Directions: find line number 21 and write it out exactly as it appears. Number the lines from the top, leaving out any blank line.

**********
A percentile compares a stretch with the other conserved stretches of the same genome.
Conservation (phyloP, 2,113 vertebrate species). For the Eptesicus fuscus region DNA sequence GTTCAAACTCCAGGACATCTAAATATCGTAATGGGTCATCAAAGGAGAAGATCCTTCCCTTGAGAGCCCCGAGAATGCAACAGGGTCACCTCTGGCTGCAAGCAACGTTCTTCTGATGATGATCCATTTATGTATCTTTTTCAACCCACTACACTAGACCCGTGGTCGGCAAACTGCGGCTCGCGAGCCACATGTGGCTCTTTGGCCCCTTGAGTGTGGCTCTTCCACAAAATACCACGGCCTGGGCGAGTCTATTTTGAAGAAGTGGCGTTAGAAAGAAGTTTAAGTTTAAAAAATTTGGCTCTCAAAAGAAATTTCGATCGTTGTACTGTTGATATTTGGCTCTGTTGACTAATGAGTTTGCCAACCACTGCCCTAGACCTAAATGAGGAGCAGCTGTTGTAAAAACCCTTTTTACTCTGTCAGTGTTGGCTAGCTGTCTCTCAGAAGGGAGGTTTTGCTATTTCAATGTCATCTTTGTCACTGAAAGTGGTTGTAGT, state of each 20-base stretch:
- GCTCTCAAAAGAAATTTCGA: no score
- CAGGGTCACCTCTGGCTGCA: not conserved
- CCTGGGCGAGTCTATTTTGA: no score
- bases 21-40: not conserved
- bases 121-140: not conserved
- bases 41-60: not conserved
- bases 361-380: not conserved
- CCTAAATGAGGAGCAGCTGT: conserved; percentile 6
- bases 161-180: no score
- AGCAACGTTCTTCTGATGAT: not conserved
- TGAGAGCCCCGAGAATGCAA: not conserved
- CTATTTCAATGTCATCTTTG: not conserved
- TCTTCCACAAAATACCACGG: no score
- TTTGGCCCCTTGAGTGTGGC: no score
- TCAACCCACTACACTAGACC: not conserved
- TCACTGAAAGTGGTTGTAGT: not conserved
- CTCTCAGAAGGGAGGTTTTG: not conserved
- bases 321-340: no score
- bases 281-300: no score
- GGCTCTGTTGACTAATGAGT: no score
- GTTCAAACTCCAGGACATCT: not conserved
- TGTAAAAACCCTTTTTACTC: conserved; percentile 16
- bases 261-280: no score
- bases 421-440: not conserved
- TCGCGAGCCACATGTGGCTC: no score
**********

- bases 281-300: no score